I actually learnt a lot while watching the videos on the project page. I learnt things that should be basic: what is money, how does a bank generate money, etc. So i would say that your work has had an impact on my own life. But more generally, what do you think is the role of an artist working on socially-engaged projects? Can they really have an influence on the issues they denounce/engage with?

I believe that we are at a critical moment, both historically and socio-politically, and that the role of the artist and the art should thus measure up to the situation, without being condescending. That's why I want my projects to work on two levels: within the art context but also outside of it, since the transformation through art projects into something real interests me far more than the mere representation. My goal is that they function not only as resources for citizens but also as potential devices for thinking through the conceptual density. I'm not interested in representing political ideas but in offering opportunities for thinking and resources through the action, that can truly counter political systems (albeit on a micro level) or generate a counterweight.

The roles of art and the artist can be many, but for me, at this time of urgency, I think that political art is the one that holds a discursive struggle that manages to subvert the hegemonic discourse that subjects and oppresses us. Hence my interest in projects that have a life outside the art context, as I want to reach other segments of the population and not only the elite who visits art institutions.

The concept of operativity is important to me when working on projects that have a social dimension. And by that I do not mean operativity in the art project itself but an operativity that transcends art and the project and that it is effective for people who engaged with the work.

Yes, I think you can exert a real influence or transformation through art. I know of people who are expropriating banks by following the manual, my Cuban husband got his nationality by marrying me as a result of an art project (and we're getting divorced!) and María, a political refugee from Kosovo who has been living illegally in Sweden for 9 years because the government has denied her asylum twice, will receive a work permit in a month thanks to a contract we did through a museum that hired her to play hide and seek with the visitors of the Göteborg biennial.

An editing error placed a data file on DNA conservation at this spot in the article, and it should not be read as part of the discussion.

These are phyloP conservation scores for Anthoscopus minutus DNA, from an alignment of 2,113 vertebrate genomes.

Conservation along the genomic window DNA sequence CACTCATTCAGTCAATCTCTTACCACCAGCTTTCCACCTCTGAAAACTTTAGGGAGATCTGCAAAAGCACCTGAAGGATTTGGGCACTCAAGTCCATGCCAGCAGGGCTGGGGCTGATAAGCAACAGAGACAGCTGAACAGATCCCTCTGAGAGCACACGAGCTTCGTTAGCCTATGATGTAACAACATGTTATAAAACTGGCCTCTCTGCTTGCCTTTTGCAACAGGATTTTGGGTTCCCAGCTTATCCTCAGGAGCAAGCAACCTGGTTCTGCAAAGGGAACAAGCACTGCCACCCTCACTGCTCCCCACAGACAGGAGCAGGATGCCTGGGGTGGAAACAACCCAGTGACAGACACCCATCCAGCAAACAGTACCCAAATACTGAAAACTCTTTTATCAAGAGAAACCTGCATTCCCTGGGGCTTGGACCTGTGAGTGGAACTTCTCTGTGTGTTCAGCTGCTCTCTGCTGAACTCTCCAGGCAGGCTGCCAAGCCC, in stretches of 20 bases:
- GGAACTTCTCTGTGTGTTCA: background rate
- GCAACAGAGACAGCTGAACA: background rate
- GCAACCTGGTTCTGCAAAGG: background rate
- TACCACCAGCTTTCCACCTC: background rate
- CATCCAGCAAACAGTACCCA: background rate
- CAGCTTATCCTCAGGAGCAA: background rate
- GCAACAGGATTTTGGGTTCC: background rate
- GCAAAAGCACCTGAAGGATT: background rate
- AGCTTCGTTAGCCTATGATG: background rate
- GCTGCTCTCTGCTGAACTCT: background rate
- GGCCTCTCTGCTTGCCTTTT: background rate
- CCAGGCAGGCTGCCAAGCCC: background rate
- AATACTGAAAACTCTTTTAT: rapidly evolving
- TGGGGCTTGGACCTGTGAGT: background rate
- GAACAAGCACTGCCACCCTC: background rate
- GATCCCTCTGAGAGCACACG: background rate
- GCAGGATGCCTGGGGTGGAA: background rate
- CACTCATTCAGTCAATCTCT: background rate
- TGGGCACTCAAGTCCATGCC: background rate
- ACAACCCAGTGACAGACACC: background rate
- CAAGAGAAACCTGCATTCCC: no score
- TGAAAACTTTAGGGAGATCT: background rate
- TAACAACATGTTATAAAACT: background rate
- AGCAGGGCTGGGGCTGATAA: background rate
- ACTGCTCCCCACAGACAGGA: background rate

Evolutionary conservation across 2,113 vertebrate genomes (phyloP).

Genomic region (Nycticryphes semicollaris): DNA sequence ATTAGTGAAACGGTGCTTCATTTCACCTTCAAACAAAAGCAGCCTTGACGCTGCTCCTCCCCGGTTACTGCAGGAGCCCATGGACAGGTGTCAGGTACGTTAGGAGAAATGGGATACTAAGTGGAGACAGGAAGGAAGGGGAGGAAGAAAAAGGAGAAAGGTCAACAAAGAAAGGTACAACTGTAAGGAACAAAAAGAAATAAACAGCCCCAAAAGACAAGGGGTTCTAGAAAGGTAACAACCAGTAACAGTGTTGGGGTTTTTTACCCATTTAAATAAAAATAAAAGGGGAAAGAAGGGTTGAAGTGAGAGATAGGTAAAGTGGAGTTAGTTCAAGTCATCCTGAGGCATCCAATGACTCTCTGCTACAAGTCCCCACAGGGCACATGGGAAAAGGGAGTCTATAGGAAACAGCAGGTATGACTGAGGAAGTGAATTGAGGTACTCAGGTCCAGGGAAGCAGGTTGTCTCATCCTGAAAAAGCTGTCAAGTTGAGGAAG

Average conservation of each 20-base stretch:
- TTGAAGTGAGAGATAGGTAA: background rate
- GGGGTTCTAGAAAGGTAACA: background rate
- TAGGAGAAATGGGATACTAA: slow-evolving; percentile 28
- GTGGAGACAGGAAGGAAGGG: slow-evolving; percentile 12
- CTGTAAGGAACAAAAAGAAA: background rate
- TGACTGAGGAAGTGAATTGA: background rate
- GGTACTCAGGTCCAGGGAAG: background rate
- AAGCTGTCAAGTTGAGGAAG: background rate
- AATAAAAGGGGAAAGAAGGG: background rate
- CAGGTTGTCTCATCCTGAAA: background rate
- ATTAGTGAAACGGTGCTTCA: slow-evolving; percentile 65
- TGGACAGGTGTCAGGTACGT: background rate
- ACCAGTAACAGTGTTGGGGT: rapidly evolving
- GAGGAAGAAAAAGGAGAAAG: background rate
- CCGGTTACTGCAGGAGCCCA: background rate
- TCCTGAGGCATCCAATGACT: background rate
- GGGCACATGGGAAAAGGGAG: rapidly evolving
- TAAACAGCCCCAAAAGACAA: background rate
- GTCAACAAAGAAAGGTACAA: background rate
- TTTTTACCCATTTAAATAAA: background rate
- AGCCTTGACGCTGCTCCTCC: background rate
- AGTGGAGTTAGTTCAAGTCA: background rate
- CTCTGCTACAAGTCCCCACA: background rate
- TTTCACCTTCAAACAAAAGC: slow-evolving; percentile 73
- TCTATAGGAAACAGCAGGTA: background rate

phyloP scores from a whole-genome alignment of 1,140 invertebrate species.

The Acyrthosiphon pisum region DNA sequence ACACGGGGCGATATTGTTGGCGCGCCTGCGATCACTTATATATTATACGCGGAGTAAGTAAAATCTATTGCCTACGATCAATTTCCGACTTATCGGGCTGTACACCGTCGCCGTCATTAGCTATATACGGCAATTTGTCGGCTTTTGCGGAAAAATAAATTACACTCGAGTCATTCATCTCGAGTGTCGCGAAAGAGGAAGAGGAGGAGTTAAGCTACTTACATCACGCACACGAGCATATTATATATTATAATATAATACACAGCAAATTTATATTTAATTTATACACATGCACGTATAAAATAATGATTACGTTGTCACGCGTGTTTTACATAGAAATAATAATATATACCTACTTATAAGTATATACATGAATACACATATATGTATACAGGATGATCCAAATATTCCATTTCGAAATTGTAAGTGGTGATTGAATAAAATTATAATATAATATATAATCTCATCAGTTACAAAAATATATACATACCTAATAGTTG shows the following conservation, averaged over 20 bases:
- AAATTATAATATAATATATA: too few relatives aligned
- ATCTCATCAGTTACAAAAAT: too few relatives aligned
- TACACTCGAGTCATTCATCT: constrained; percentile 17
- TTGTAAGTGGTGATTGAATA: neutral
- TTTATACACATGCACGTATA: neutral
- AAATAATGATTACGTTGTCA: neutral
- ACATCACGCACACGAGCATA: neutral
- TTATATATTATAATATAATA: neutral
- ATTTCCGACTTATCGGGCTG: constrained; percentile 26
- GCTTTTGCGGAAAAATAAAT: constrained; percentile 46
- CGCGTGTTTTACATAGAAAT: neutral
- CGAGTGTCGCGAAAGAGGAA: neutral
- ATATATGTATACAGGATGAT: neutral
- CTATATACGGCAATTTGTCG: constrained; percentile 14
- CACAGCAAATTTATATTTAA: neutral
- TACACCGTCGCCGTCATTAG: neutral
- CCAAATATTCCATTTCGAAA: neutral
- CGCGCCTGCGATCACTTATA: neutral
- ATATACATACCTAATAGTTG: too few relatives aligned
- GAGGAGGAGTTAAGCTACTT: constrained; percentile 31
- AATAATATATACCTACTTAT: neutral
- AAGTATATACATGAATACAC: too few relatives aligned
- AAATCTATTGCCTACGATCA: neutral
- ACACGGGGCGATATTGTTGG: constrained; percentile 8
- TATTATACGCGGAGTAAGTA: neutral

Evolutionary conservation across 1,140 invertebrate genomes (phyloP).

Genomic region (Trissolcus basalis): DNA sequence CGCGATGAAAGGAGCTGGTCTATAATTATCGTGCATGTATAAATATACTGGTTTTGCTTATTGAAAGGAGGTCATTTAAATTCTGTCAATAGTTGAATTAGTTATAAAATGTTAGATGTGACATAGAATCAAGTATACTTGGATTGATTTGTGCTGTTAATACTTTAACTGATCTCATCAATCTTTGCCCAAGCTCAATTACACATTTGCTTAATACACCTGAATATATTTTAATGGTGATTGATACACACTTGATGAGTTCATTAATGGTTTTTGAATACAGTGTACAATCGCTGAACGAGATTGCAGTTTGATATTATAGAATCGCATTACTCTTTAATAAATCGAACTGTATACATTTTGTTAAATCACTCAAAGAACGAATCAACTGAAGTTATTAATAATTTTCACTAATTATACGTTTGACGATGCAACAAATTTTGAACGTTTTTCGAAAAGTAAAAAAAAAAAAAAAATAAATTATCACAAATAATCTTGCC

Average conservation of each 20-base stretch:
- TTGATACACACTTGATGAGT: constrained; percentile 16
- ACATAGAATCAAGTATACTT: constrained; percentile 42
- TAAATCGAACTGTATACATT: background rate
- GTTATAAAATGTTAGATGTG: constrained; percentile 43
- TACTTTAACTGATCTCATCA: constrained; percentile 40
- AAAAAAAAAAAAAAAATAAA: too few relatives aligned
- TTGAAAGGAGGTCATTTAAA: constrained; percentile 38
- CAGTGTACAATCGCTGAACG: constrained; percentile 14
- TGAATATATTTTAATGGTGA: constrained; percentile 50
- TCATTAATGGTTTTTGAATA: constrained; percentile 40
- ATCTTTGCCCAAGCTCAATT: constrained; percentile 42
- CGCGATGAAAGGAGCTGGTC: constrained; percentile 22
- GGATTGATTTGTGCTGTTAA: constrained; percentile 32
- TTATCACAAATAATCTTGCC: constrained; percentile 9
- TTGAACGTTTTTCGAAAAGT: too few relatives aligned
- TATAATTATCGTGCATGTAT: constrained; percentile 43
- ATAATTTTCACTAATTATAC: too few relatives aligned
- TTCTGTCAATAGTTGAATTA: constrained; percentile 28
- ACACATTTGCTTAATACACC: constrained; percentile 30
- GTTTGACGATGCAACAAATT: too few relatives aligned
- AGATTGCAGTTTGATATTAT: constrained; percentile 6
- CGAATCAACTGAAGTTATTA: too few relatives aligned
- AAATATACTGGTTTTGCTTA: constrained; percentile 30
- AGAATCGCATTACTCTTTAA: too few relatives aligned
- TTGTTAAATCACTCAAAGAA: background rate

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Too Much Melanin, Sweden, 2013. Image a-desk.com

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Poster for Too Much Melanin, Sweden, 2013

Also does the fact that you are an artist helps your projects? Because on the one hand, being an artist gives you certain liberties and ensures that you will reach a certain type of audience. On the other hand, the fact that you are 'labelled' as an artist might make you seem less serious, some people might dismiss some of your work because they are actually 'only' art projects.

Right. This is another feature of art that I use for projects: Autonomy. As we all know, throughout history, art has attempted to break free from the powers -religion, monarchy and politics- that wanted to use it for their own purposes. But as you say, this achieved autonomy makes art a more permissive space with the consequence that some people, as soon as they learn that it is an artistic project, refuse to consider it as a possible force that can have transformative effects on reality. What interests me is to instrumentalize this autonomy in favor of achieving the objectives of the projects. I call it using art as umbrella, in the sense of a 'space of protection'. And I use it strategically to carry out certain alegalities which work for me as a significant resource. Somehow, I think there is also a less conscious desire to test the boundaries of art, if there's any such thing.

For now, apart from a death threat, I never had any problems, although I am aware that there is a legal risk in all my projects and perhaps at some point the protection that art gives us with won't be enough anymore.

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Jaime Giménez Arbe making mocking face at the police photos

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Wanted

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Displaced Moral Application # 1: Exponential Growth, 2010-2012 (photo Roberto Ruiz)

If i understood correctly Jaime Giménez Arbe was in a high security prison when you got in touch with him. How easy/difficult was it to communicate with him? Did you manage to actually meet him or did the whole project take place via letters? Phone or email conversations?

Yes, the fact that Jaime is locked in a high security prison has made the whole process of the project more complex, because many of the letters are intercepted by the guards. At first we communicated well through letters but at some point they cut our exchanges. The police put me on the blacklist and the letters that Jaime was sending me never arrived. Part of the information could get out of the jail with the help of the lawyer who visited Jaime, and the other part of the robbery plan was hidden within the letters that Jaime was sending to his family who later had it sent to me. Communicating via e-mail is impossible since prisoners are kept incommunicado and without access to the internet. After more than two years of correspondence, he was sometimes authorized to talk to me on the phone. Although it was always for a brief moment as they cut the call right away.